Hygge living seems to be everywhere this year. Described by the Danes as a way of life, creating a warm atmosphere and enjoying good things with friends and family. I must admit when I first heard the word, Hygge (pronounced Hoo-Gah) and discovered what it meant, I dismissed it. We are a super crazily busy family, there is not one weekend day when we are not in separate locations and definitely no evenings when we are free. In my mind, I (wrongly) suspected that anyone who achieves a Hygge lifestyle must have bags of free time, families with either very young children that go to bed at a reasonable time or grown up children who do not need 24 hour taxis. I couldn’t see a place for Hygge Living for a busy family.
The more I have read though, and from listening to others who trying to live Hygge, the more I’m suspecting that it is more about us than I first thought. I’m currently trying finding ways that we already live Hygge and when we can incorporate this way of life into our every day world. I actually prefer the Norwegian translation of Hygge, where they talk about wellbeing. I’m not on about diets and living an uber healthy lifestyle here, more being cosy and content.
It not about switching off at 7Pm and spending the evening in front of the tv, covered in blankets, chatting with a friend. It’s definitely not about beating yourself up if you don’t manage to have a warm and cosy house every night – Its about appreciating the small moments of calm, the magical moments when all 5 of us are at home and one of us isn’t attached to a phone.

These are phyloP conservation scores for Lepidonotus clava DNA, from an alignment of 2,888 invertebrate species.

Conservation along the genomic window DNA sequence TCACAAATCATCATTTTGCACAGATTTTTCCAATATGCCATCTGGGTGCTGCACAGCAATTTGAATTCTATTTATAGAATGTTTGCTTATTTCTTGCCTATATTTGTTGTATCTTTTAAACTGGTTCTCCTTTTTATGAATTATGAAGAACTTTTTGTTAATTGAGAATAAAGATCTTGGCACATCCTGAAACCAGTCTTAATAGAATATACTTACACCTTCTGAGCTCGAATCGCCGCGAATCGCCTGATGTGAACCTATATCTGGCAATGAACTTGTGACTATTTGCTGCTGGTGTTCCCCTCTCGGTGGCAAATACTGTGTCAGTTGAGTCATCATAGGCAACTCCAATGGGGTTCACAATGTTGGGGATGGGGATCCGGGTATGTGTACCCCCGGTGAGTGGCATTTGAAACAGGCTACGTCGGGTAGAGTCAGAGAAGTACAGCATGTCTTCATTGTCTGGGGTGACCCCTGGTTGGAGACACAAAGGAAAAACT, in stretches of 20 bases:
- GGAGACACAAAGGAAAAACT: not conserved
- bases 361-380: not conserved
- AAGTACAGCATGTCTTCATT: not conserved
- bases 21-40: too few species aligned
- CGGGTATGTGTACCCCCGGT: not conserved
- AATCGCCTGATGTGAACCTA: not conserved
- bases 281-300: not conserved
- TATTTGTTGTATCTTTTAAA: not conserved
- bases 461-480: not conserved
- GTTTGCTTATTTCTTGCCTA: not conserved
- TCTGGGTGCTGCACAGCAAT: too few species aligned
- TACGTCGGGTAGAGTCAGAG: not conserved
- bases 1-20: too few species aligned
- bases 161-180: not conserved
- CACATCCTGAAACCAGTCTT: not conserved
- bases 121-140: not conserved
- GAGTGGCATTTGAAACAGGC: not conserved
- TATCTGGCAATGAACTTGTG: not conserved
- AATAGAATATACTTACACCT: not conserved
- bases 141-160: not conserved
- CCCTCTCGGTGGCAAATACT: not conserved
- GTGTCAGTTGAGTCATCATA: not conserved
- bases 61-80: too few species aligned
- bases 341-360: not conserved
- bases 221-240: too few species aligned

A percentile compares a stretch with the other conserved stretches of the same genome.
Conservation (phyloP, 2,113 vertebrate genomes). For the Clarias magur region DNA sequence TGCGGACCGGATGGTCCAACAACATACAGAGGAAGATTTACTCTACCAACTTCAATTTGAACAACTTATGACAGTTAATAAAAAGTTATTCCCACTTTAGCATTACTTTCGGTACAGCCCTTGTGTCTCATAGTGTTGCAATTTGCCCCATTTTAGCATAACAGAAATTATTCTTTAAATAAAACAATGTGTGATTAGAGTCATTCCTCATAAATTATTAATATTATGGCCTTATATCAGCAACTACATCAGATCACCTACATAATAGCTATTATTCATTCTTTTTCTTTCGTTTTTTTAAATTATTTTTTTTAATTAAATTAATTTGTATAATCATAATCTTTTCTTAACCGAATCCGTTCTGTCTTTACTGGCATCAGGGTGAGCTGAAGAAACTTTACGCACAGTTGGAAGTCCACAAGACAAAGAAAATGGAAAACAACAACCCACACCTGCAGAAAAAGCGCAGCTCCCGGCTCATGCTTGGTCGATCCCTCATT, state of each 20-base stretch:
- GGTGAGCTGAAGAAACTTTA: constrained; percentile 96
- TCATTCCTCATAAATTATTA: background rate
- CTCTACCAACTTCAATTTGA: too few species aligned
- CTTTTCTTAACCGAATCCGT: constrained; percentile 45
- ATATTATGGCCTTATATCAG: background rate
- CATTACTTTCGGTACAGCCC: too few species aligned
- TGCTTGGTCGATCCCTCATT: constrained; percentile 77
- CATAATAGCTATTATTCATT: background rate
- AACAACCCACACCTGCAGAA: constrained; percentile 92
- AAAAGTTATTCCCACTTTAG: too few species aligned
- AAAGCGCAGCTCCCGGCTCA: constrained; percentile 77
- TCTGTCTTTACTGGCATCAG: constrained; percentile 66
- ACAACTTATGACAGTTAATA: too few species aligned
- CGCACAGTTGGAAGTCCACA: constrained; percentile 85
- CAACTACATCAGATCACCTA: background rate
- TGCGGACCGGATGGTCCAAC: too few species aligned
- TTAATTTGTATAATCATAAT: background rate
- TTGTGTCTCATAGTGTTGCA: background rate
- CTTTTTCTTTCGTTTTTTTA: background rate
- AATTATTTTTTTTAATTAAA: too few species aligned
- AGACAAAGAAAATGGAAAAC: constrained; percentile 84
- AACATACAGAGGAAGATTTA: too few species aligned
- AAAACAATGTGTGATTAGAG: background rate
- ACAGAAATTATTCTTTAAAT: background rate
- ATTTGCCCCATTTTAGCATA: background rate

Just last night, after a manic weekend of traveling to synchro training in the South and a full day in Leeds, we found ourselves at the bottom of the stairs laughing like drains at our 5yo. She was trying my high boots on and prancing around with her wild hair flying. Squeezed into the smallest room in the house, we all laughed, chatted for probably less than 5 minutes then went back to the bedtime routine. It wasn’t time consuming, it wouldn’t have been amusing to anyone outside of our immediate family, there were no blankets, candles or soft music but it felt Hygge-like to us. Definitely appreciating the moment.
Of course, there are practical things we can do to make our homes cosy and create that Hygge living atmosphere. I desperate want our home to feel welcoming to friends and visitors – One of my proudest claims is that one of my nephews knows he can search through our biscuit cupboard when he comes. Our 5yo next-door neighbour is so cute when he visits – I would hate to think anyone would need to be formally invited.
My home will always be warm, there will always be an over-sized sofa to collapse on (you might need to move a few teddies first though). We might not have soft, tinkling music – we are far too loud for that – but you will always find someone to sing with. The bookshelves are full and welcoming to anyone who wants to have a mooch. We have candles lit after the kids’ bedtimes and a constant supply of cake.
Sounds like perhaps a busy family can Hygge after all?
Over the next few weeks I will share with you, how we try to include Hygge into our lives – Can a teenager Hygge? Can I get a sceptical husband to Hygge without him realising? All tips very welcome – I’d love to hear how you Hygge.
With Love x